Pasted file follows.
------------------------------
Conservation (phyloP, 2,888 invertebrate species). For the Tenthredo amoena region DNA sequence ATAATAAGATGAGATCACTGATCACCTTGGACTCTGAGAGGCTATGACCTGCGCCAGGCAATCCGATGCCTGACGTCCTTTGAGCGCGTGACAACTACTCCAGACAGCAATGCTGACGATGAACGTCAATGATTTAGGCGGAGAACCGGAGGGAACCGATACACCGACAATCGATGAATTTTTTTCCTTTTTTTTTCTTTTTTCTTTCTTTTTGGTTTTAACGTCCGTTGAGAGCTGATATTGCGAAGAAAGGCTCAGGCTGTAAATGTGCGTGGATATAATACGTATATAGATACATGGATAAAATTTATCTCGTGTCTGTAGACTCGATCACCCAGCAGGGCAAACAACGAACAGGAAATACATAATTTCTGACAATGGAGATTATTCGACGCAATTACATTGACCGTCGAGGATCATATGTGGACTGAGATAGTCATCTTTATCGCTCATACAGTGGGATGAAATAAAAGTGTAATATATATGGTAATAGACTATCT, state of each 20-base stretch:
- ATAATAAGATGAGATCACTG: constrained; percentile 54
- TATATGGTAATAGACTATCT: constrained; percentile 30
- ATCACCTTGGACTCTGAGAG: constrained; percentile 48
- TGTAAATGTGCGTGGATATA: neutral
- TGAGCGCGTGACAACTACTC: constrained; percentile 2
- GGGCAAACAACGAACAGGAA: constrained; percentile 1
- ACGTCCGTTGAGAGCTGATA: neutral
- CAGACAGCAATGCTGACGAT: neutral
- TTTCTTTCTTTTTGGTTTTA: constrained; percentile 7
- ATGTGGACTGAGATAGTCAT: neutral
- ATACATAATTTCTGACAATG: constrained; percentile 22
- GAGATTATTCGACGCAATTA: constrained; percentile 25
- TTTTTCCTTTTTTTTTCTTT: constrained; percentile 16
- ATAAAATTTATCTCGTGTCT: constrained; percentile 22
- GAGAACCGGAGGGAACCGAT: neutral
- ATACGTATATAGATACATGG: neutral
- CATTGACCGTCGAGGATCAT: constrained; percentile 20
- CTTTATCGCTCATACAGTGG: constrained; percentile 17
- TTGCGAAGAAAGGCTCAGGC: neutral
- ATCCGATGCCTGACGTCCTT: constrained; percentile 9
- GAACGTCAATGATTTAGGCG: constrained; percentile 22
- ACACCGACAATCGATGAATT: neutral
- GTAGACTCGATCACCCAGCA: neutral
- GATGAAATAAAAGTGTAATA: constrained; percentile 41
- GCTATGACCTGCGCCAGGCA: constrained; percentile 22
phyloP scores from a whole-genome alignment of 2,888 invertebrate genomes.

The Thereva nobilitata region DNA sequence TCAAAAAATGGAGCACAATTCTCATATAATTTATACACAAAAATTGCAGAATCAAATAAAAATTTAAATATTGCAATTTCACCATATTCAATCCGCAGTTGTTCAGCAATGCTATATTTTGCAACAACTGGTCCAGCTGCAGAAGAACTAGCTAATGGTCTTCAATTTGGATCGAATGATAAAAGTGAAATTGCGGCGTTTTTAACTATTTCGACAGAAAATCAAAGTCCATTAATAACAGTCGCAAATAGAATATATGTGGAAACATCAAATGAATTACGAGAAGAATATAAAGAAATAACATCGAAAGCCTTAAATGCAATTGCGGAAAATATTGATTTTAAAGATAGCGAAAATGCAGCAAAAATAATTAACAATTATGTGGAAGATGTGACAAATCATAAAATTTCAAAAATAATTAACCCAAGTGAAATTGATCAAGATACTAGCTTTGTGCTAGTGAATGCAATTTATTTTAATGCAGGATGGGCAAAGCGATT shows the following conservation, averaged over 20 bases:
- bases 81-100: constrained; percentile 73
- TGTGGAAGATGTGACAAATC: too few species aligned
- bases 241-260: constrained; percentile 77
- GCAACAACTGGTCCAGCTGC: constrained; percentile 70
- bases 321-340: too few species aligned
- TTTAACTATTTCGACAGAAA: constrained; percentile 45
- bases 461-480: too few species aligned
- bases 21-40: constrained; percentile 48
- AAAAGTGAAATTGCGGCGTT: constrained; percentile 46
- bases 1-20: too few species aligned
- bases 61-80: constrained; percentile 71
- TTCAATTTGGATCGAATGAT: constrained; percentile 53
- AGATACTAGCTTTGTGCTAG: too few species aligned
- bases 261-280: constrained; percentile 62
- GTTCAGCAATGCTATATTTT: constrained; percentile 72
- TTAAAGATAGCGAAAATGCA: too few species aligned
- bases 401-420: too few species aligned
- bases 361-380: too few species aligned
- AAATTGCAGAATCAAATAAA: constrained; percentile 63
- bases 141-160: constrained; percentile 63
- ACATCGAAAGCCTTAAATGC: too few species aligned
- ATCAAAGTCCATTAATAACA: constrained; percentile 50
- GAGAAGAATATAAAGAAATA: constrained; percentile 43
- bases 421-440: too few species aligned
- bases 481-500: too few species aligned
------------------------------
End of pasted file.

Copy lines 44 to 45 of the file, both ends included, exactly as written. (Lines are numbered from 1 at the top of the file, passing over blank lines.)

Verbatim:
- TTAAAGATAGCGAAAATGCA: too few species aligned
- bases 401-420: too few species aligned